Seize the Day—And the Summer, While You’re At It!

By Jonathan Dugas

Carpe diem! It’s okay if you didn’t know this is Latin for “seize the day” or that the Roman poet Horace is credited with coining this expression. It communicates the idea that we should enjoy life while we can, and not delay in having fun and seeking enjoyment. And on that note, what better time to enjoy being active than summer?

Vitality members already know all about the benefits of being active. It’s hard-wired into the Vitality program because regular physical activity is one of the best ways to improve your health. We already understand how it improves your heart health, and as we continue to research the effects of activity on our brain, eventually we will understand fully how it improves our mental health, too.

Even if you’re already active, you might not be sure how much physical activity you need to reap the benefits. For starters, as long as you are doing some activity, you are benefitting. As you become more active, even just by walking more steps in a day, you will benefit more, and if you can up the intensity and engage in more structured exercise sessions where you might be a little (or a lot!) out of breath then you will benefit even more. Strictly speaking, the guidelines recommend up to 150 minutes a week of moderate to vigorous activity each week. Striving for that amount is an excellent goal, but if you fall short you should know it’s not an “all or nothing” situation…doing some is better than none, and doing more is better than doing some. If you are active, you are winning! Period.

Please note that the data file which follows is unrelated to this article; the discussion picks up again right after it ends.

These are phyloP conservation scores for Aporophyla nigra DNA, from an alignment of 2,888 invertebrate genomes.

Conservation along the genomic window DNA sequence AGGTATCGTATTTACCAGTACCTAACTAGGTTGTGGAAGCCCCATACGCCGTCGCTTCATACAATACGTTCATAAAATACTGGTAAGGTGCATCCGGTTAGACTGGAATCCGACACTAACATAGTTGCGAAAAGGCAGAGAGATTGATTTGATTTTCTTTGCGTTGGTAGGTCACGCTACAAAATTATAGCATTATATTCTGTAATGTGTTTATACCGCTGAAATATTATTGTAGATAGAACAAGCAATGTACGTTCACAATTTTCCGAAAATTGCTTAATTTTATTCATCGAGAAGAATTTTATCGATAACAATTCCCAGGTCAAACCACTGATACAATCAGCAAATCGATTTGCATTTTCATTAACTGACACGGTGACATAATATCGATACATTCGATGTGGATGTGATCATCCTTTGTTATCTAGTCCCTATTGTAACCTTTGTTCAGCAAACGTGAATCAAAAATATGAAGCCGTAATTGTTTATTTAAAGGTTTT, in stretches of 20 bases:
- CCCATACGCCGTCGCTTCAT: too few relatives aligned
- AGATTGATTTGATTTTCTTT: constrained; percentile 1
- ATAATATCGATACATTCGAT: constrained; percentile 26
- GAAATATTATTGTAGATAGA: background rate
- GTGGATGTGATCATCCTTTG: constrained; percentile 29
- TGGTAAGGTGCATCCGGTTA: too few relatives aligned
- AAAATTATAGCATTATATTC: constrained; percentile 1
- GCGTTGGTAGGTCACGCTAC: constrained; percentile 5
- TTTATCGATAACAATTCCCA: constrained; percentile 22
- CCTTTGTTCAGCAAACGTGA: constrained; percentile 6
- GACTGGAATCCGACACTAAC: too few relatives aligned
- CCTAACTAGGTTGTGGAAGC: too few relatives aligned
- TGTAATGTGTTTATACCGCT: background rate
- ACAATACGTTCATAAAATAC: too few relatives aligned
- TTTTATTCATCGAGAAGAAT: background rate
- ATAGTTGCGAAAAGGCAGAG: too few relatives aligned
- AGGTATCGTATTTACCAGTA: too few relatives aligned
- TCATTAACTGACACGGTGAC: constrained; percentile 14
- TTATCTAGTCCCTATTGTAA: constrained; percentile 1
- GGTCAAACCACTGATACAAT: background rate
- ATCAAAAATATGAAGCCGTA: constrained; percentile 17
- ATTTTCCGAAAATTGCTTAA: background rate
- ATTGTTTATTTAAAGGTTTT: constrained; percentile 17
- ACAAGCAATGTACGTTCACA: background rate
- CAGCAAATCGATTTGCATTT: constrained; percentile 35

Sports clothing companies will have us think that we need to look the look to be active, but nothing could be farther from the truth. Your heart, muscles, and brain have no idea if you are jogging one mile or just gardening in your yard. It. All. Counts! But there are some ways to level up your activity game so that you get the most benefit. Since activities that cause your heart to beat faster are more beneficial, you can try alerting the speed of your gardening tasks. For example, try shoveling or raking harder for 30 seconds at a time followed by a couple of minutes at a slower pace. This helps stimulate healthy adaptations but doesn’t make it so hard that you fatigue and have to stop early. And in our era of battery-powered everything, you can also opt for non-motorized gardening tools to make it more challenging for your heart and muscles.

The exact same concept applies to walking—which is an excellent way to be active since, as humans, we are particularly good walkers. To get even more benefit from your walking routine, add some periods where you walk faster. It can be for a set time, or it could be between two points on your walk – for example, from a street sign to the next corner. You might discover that over time you can incorporate short periods of running into your walks, which would provide additional benefit.

Most importantly, have fun this summer while you are active! Seize the day, the summer, and your health, all at the same time.

With a PhD in Exercise Physiology, Jonathan Dugas spends his days thinking about how we can help more people be more active.  With four Ironman finishes and 13 marathons and counting, he’ll see you out on the road.

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